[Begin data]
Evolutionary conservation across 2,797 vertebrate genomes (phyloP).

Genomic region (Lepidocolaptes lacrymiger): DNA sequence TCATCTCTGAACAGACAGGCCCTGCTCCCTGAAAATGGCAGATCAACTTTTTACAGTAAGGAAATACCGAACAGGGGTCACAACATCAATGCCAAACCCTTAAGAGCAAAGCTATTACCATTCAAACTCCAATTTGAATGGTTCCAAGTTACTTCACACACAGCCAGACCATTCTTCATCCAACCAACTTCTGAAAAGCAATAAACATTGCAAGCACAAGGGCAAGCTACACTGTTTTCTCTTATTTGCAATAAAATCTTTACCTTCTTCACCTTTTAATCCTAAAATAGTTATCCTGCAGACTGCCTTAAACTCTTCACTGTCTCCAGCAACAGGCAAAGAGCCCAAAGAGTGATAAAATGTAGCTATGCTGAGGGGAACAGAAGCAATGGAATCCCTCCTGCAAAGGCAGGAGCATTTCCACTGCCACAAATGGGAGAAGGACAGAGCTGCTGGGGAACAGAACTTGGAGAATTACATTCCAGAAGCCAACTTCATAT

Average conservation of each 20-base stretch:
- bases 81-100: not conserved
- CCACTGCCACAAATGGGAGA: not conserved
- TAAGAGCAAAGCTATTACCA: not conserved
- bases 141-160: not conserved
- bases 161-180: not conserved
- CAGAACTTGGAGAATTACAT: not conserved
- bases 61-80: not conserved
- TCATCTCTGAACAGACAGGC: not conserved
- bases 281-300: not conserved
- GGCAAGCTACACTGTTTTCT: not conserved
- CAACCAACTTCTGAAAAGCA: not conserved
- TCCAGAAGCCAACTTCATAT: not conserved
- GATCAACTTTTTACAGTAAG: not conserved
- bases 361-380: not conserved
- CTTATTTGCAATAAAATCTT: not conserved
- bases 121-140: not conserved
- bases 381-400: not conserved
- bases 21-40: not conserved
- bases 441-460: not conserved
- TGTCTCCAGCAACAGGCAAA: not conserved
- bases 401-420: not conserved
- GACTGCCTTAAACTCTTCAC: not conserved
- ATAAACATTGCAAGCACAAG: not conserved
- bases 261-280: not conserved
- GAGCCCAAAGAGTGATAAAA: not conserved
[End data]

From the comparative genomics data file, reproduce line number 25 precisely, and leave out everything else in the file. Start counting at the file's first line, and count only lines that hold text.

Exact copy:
- GACTGCCTTAAACTCTTCAC: not conserved